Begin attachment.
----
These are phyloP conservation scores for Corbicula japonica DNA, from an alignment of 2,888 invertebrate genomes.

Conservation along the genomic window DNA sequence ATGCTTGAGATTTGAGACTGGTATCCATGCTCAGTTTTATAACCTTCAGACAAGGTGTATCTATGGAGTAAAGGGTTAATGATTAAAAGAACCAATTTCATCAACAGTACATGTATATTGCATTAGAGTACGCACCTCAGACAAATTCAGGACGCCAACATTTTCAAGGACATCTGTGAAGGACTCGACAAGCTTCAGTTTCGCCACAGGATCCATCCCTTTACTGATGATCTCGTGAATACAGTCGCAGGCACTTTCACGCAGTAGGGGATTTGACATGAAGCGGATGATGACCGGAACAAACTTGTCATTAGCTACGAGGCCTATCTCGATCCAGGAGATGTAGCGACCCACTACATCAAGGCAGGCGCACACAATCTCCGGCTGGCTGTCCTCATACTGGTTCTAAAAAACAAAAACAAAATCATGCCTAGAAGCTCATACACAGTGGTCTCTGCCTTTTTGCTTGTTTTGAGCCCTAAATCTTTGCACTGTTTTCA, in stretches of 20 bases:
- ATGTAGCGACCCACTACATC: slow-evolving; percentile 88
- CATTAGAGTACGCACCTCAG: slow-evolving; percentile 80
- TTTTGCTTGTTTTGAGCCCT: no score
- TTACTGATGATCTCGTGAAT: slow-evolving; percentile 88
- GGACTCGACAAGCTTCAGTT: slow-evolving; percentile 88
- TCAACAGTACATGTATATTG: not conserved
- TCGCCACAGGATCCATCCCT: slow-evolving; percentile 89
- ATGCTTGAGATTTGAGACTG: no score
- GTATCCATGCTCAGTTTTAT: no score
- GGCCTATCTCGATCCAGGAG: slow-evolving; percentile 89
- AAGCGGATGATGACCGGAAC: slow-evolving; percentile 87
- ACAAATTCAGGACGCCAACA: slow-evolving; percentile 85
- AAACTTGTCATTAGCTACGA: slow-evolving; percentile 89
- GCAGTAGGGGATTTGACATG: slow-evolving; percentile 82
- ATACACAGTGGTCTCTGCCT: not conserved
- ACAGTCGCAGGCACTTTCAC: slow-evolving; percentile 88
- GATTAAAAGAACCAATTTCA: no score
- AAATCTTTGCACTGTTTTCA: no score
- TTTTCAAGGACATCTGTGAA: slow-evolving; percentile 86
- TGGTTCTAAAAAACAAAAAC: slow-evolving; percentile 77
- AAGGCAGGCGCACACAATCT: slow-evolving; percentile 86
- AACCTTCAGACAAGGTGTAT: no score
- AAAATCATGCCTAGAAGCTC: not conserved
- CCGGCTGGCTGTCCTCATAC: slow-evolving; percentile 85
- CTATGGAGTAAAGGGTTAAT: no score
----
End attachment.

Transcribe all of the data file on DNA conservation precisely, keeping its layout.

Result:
These are phyloP conservation scores for Corbicula japonica DNA, from an alignment of 2,888 invertebrate genomes.

Conservation along the genomic window DNA sequence ATGCTTGAGATTTGAGACTGGTATCCATGCTCAGTTTTATAACCTTCAGACAAGGTGTATCTATGGAGTAAAGGGTTAATGATTAAAAGAACCAATTTCATCAACAGTACATGTATATTGCATTAGAGTACGCACCTCAGACAAATTCAGGACGCCAACATTTTCAAGGACATCTGTGAAGGACTCGACAAGCTTCAGTTTCGCCACAGGATCCATCCCTTTACTGATGATCTCGTGAATACAGTCGCAGGCACTTTCACGCAGTAGGGGATTTGACATGAAGCGGATGATGACCGGAACAAACTTGTCATTAGCTACGAGGCCTATCTCGATCCAGGAGATGTAGCGACCCACTACATCAAGGCAGGCGCACACAATCTCCGGCTGGCTGTCCTCATACTGGTTCTAAAAAACAAAAACAAAATCATGCCTAGAAGCTCATACACAGTGGTCTCTGCCTTTTTGCTTGTTTTGAGCCCTAAATCTTTGCACTGTTTTCA, in stretches of 20 bases:
- ATGTAGCGACCCACTACATC: slow-evolving; percentile 88
- CATTAGAGTACGCACCTCAG: slow-evolving; percentile 80
- TTTTGCTTGTTTTGAGCCCT: no score
- TTACTGATGATCTCGTGAAT: slow-evolving; percentile 88
- GGACTCGACAAGCTTCAGTT: slow-evolving; percentile 88
- TCAACAGTACATGTATATTG: not conserved
- TCGCCACAGGATCCATCCCT: slow-evolving; percentile 89
- ATGCTTGAGATTTGAGACTG: no score
- GTATCCATGCTCAGTTTTAT: no score
- GGCCTATCTCGATCCAGGAG: slow-evolving; percentile 89
- AAGCGGATGATGACCGGAAC: slow-evolving; percentile 87
- ACAAATTCAGGACGCCAACA: slow-evolving; percentile 85
- AAACTTGTCATTAGCTACGA: slow-evolving; percentile 89
- GCAGTAGGGGATTTGACATG: slow-evolving; percentile 82
- ATACACAGTGGTCTCTGCCT: not conserved
- ACAGTCGCAGGCACTTTCAC: slow-evolving; percentile 88
- GATTAAAAGAACCAATTTCA: no score
- AAATCTTTGCACTGTTTTCA: no score
- TTTTCAAGGACATCTGTGAA: slow-evolving; percentile 86
- TGGTTCTAAAAAACAAAAAC: slow-evolving; percentile 77
- AAGGCAGGCGCACACAATCT: slow-evolving; percentile 86
- AACCTTCAGACAAGGTGTAT: no score
- AAAATCATGCCTAGAAGCTC: not conserved
- CCGGCTGGCTGTCCTCATAC: slow-evolving; percentile 85
- CTATGGAGTAAAGGGTTAAT: no score